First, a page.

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How to Host Thanksgiving Dinner

Ready to host Thanksgiving dinner? Make sure you follow these 3 easy tips from the Domestic CEO.

By
Amanda Thomas,
October 31, 2012
Episode #035

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Tip #2: Plan Your Thanksgiving Recipes

Once you have at least a couple of RSVPs, it’s time to start planning your menu. If you’ve never hosted Thanksgiving dinner before, or are looking for some new and fresh recipes, hop on over to a recipe website like Food.com or Allrecipes.com and search for “Thanksgiving Recipes.” You will get everything from traditional green bean casserole, to new twists on sweet potatoes. Once you have your recipes written down, start watching your local grocery store ads for sale prices on your ingredients. Most of the ingredients for Thanksgiving dinner go on sale 2-3 weeks before the actual holiday, so stock up early to save!

Another reason to have your Thanksgiving recipes written down is that your guests will inevitably ask, “What can I bring?” If you have your recipes planned out, you can tell them exactly what items you need to fill in the blanks. If you realize that you are low on desserts, ask a friend to bring a pie. If you absolutely hate cooking vegetables, ask your sister to bring her famous corn casserole. And when your vegan friend asks what you’re going to be serving, you can show her the menu and ask if she would like to bring a vegan dish to share with the group.

Tip #3: Cook in Advance

For years, I used to cook everything for Thanksgiving dinner on the day of the meal. It was a little bit of an adrenalin rush for me to make sure everything was coming out of the oven and off the stove at the same time. I would wake up at 7am, start preparing, and get cooking just in time to clean up before our company arrived. I thought this method was great; I even had a timeline that I used year after year. Then, a couple years ago, I wanted to get into the holiday mood earlier, so I started preparing Thanksgiving dinner the Wednesday before the holiday.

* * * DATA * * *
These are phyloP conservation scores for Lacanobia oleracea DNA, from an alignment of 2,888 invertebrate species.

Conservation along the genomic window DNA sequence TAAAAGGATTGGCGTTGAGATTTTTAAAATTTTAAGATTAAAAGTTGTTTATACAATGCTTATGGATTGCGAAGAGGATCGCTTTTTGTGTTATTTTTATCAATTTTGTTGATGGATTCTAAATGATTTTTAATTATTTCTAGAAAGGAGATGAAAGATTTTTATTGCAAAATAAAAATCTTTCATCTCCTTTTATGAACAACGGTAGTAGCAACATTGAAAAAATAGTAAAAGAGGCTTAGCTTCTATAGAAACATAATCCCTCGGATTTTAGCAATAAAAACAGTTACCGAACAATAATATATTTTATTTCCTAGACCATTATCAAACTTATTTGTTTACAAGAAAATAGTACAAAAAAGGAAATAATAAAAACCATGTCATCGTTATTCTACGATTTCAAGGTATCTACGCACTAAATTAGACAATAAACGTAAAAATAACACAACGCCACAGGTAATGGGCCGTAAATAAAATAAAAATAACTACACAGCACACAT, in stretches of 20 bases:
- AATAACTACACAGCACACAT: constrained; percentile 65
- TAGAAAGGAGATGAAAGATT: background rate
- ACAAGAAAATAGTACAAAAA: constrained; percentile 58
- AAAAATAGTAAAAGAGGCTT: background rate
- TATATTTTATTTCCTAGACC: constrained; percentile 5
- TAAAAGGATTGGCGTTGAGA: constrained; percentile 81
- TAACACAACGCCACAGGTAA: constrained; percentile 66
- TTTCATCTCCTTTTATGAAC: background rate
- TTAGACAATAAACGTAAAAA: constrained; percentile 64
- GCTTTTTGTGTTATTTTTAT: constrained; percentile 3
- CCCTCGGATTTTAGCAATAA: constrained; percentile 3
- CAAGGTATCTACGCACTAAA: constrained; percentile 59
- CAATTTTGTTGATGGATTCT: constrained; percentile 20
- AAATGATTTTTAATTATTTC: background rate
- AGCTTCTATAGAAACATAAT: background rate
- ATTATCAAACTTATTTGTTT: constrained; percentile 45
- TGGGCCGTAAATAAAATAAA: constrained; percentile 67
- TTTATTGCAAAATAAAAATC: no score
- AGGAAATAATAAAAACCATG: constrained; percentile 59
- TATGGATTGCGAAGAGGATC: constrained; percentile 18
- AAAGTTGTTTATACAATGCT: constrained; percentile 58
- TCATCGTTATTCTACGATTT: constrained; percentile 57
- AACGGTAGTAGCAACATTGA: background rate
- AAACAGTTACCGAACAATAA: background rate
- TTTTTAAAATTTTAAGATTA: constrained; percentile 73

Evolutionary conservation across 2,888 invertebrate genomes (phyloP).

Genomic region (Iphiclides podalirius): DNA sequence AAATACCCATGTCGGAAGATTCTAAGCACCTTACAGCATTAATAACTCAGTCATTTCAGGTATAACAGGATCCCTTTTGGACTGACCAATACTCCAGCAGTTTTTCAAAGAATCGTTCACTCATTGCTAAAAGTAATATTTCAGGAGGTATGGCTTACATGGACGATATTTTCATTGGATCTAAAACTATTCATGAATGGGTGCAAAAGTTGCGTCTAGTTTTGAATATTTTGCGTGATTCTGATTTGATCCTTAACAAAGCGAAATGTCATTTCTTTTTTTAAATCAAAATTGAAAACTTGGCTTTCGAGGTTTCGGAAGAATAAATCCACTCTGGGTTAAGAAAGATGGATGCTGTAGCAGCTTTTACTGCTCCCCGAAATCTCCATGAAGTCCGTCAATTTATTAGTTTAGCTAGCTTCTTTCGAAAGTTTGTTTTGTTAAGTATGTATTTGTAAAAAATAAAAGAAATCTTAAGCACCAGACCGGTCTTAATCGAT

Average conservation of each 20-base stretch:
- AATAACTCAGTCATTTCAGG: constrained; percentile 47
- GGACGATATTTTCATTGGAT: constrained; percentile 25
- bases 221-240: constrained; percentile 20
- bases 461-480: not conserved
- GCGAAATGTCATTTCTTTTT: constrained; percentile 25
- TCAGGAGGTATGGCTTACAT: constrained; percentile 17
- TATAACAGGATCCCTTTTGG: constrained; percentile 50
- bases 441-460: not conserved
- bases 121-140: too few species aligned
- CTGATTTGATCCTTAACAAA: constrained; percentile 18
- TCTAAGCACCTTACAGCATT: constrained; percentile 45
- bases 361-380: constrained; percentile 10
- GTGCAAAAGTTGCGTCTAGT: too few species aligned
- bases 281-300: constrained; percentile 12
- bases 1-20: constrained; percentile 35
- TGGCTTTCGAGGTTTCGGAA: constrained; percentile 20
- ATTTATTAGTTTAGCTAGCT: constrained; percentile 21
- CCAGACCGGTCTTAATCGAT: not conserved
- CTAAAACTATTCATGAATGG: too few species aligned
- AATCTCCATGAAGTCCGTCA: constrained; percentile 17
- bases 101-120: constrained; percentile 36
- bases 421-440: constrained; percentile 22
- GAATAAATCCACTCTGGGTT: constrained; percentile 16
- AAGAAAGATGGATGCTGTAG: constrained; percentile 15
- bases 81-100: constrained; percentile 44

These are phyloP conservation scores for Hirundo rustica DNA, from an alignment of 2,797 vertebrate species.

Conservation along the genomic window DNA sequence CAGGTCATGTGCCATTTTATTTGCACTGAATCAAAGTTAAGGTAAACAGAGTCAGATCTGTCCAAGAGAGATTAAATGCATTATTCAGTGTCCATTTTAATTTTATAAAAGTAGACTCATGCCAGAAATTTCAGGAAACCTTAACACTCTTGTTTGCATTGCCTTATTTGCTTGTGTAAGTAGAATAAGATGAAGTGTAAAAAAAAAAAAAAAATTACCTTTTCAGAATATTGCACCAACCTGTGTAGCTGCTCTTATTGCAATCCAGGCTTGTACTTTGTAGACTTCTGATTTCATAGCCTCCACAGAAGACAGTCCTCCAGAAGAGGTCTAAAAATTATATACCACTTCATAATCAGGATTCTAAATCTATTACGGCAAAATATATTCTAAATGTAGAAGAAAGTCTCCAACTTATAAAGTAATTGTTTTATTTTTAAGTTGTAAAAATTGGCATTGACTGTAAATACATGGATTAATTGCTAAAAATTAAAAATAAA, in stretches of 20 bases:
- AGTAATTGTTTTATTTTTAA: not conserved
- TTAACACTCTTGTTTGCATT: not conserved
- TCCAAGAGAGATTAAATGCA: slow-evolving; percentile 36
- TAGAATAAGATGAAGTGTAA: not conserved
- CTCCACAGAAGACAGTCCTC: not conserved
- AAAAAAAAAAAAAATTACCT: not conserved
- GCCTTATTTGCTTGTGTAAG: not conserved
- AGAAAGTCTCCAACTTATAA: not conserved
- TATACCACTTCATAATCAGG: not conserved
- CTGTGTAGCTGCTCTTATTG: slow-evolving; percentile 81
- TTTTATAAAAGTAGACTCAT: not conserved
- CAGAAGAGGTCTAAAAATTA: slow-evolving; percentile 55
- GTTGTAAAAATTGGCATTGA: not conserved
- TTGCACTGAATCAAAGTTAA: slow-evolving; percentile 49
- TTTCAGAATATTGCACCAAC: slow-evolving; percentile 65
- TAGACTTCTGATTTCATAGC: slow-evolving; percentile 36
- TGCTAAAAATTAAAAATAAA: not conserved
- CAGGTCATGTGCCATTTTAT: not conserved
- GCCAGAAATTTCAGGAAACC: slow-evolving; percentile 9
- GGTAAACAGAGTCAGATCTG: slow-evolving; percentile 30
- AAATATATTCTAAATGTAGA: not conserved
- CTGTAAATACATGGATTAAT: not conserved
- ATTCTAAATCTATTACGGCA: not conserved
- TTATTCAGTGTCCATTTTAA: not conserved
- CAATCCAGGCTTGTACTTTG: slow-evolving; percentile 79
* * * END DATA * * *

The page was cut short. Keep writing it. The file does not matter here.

The next day, I didn’t quite know what to do with myself. My casseroles were all premade in the fridge, just waiting to go into the oven. My vegetables were chopped and ready to be steamed. And my desserts were just sitting there looking at me. By the time my guests arrived, I actually had my hair and makeup done, which was NOT standard practice in years past. It was so stress-free that I have done it every year since. Obviously some things can’t be cooked early, like the turkey, but almost everything else in the meal can be prepped and ready to just pop on the stovetop or into the oven.

See also: How to Host a Great Party

While it may seem intimidating to host Thanksgiving dinner, armed with these tips and a little planning, I promise that you can do it. Help is there if you need it, either from your mom or the Butterball hotline, so just commit to hosting and get started with your planning. Besides, if you like someone enough to invite them into your home for a holiday, they probably like you enough to forgive you if your turkey comes out of the oven golden brown on the outside, and frozen solid on the inside.

If you have any questions on hosting Thanksgiving dinner, post them in the comments section below, on the Domestic CEO Facebook wall, or find me on Twitter where I’m @TheDomesticCEO. Or, if you’re looking for some recipes to get you started, check out my Thanksgiving Board on Pinterest.

Until next time, I’m the Domestic CEO, helping you love your home.

Apple Pie, Recipe Box and Woman with Pie images courtesy of Shutterstock

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